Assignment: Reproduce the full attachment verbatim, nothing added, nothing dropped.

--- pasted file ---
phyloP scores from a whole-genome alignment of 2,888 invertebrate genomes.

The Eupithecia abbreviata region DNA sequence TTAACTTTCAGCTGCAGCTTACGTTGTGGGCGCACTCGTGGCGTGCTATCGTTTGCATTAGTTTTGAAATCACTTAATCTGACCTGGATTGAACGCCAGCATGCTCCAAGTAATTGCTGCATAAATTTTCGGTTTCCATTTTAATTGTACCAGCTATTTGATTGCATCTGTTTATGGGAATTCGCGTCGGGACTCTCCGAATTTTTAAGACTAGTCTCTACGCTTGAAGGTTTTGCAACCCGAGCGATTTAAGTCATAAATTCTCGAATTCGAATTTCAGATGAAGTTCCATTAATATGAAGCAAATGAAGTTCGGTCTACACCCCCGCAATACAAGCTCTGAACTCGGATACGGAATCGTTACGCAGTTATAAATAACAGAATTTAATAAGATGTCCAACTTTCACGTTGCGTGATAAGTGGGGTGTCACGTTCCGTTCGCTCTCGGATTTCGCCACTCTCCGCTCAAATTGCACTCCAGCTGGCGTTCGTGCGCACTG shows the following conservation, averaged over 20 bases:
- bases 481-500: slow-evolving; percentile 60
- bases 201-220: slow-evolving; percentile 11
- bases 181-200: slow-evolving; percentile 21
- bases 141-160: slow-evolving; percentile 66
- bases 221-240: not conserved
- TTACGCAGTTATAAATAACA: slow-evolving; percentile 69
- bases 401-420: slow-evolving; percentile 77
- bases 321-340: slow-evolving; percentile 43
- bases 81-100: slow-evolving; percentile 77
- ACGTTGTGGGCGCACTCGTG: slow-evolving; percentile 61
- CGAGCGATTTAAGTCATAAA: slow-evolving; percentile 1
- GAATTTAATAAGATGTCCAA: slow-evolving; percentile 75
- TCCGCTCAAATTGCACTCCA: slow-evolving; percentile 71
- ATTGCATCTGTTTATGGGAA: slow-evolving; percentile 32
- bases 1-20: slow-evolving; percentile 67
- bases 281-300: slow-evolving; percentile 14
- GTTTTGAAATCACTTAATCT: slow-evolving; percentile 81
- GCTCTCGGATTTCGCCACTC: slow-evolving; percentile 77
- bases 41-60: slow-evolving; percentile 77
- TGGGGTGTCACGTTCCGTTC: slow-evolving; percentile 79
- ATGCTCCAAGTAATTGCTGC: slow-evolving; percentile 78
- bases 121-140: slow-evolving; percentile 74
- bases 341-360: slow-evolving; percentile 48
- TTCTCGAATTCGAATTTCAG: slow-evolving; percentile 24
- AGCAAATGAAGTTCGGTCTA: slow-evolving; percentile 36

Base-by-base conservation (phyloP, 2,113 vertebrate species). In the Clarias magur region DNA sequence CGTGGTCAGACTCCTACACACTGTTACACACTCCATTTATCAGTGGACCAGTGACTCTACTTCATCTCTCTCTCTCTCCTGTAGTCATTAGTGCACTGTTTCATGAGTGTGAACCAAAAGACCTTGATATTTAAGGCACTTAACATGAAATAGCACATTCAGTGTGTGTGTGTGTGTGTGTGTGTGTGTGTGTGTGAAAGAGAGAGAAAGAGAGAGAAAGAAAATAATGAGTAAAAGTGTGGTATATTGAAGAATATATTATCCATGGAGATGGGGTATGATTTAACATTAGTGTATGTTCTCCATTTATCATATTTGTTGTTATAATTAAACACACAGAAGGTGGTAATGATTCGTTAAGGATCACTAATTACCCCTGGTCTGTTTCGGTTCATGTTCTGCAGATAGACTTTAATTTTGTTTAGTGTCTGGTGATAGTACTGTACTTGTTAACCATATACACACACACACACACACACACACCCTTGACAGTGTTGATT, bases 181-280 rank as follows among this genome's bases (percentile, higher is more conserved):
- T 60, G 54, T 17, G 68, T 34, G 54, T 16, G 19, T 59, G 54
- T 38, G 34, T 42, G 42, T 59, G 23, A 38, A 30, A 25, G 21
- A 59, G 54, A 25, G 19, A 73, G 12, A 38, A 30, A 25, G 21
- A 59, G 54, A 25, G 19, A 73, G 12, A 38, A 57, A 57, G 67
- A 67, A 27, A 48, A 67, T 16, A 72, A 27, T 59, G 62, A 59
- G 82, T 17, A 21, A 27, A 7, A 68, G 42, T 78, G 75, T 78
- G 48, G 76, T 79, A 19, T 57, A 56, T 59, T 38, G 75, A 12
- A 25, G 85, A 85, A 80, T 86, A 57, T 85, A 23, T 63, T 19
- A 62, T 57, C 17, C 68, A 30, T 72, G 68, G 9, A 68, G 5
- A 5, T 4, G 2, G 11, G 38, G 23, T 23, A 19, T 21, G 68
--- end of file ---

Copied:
phyloP scores from a whole-genome alignment of 2,888 invertebrate genomes.

The Eupithecia abbreviata region DNA sequence TTAACTTTCAGCTGCAGCTTACGTTGTGGGCGCACTCGTGGCGTGCTATCGTTTGCATTAGTTTTGAAATCACTTAATCTGACCTGGATTGAACGCCAGCATGCTCCAAGTAATTGCTGCATAAATTTTCGGTTTCCATTTTAATTGTACCAGCTATTTGATTGCATCTGTTTATGGGAATTCGCGTCGGGACTCTCCGAATTTTTAAGACTAGTCTCTACGCTTGAAGGTTTTGCAACCCGAGCGATTTAAGTCATAAATTCTCGAATTCGAATTTCAGATGAAGTTCCATTAATATGAAGCAAATGAAGTTCGGTCTACACCCCCGCAATACAAGCTCTGAACTCGGATACGGAATCGTTACGCAGTTATAAATAACAGAATTTAATAAGATGTCCAACTTTCACGTTGCGTGATAAGTGGGGTGTCACGTTCCGTTCGCTCTCGGATTTCGCCACTCTCCGCTCAAATTGCACTCCAGCTGGCGTTCGTGCGCACTG shows the following conservation, averaged over 20 bases:
- bases 481-500: slow-evolving; percentile 60
- bases 201-220: slow-evolving; percentile 11
- bases 181-200: slow-evolving; percentile 21
- bases 141-160: slow-evolving; percentile 66
- bases 221-240: not conserved
- TTACGCAGTTATAAATAACA: slow-evolving; percentile 69
- bases 401-420: slow-evolving; percentile 77
- bases 321-340: slow-evolving; percentile 43
- bases 81-100: slow-evolving; percentile 77
- ACGTTGTGGGCGCACTCGTG: slow-evolving; percentile 61
- CGAGCGATTTAAGTCATAAA: slow-evolving; percentile 1
- GAATTTAATAAGATGTCCAA: slow-evolving; percentile 75
- TCCGCTCAAATTGCACTCCA: slow-evolving; percentile 71
- ATTGCATCTGTTTATGGGAA: slow-evolving; percentile 32
- bases 1-20: slow-evolving; percentile 67
- bases 281-300: slow-evolving; percentile 14
- GTTTTGAAATCACTTAATCT: slow-evolving; percentile 81
- GCTCTCGGATTTCGCCACTC: slow-evolving; percentile 77
- bases 41-60: slow-evolving; percentile 77
- TGGGGTGTCACGTTCCGTTC: slow-evolving; percentile 79
- ATGCTCCAAGTAATTGCTGC: slow-evolving; percentile 78
- bases 121-140: slow-evolving; percentile 74
- bases 341-360: slow-evolving; percentile 48
- TTCTCGAATTCGAATTTCAG: slow-evolving; percentile 24
- AGCAAATGAAGTTCGGTCTA: slow-evolving; percentile 36

Base-by-base conservation (phyloP, 2,113 vertebrate species). In the Clarias magur region DNA sequence CGTGGTCAGACTCCTACACACTGTTACACACTCCATTTATCAGTGGACCAGTGACTCTACTTCATCTCTCTCTCTCTCCTGTAGTCATTAGTGCACTGTTTCATGAGTGTGAACCAAAAGACCTTGATATTTAAGGCACTTAACATGAAATAGCACATTCAGTGTGTGTGTGTGTGTGTGTGTGTGTGTGTGTGTGAAAGAGAGAGAAAGAGAGAGAAAGAAAATAATGAGTAAAAGTGTGGTATATTGAAGAATATATTATCCATGGAGATGGGGTATGATTTAACATTAGTGTATGTTCTCCATTTATCATATTTGTTGTTATAATTAAACACACAGAAGGTGGTAATGATTCGTTAAGGATCACTAATTACCCCTGGTCTGTTTCGGTTCATGTTCTGCAGATAGACTTTAATTTTGTTTAGTGTCTGGTGATAGTACTGTACTTGTTAACCATATACACACACACACACACACACACACCCTTGACAGTGTTGATT, bases 181-280 rank as follows among this genome's bases (percentile, higher is more conserved):
- T 60, G 54, T 17, G 68, T 34, G 54, T 16, G 19, T 59, G 54
- T 38, G 34, T 42, G 42, T 59, G 23, A 38, A 30, A 25, G 21
- A 59, G 54, A 25, G 19, A 73, G 12, A 38, A 30, A 25, G 21
- A 59, G 54, A 25, G 19, A 73, G 12, A 38, A 57, A 57, G 67
- A 67, A 27, A 48, A 67, T 16, A 72, A 27, T 59, G 62, A 59
- G 82, T 17, A 21, A 27, A 7, A 68, G 42, T 78, G 75, T 78
- G 48, G 76, T 79, A 19, T 57, A 56, T 59, T 38, G 75, A 12
- A 25, G 85, A 85, A 80, T 86, A 57, T 85, A 23, T 63, T 19
- A 62, T 57, C 17, C 68, A 30, T 72, G 68, G 9, A 68, G 5
- A 5, T 4, G 2, G 11, G 38, G 23, T 23, A 19, T 21, G 68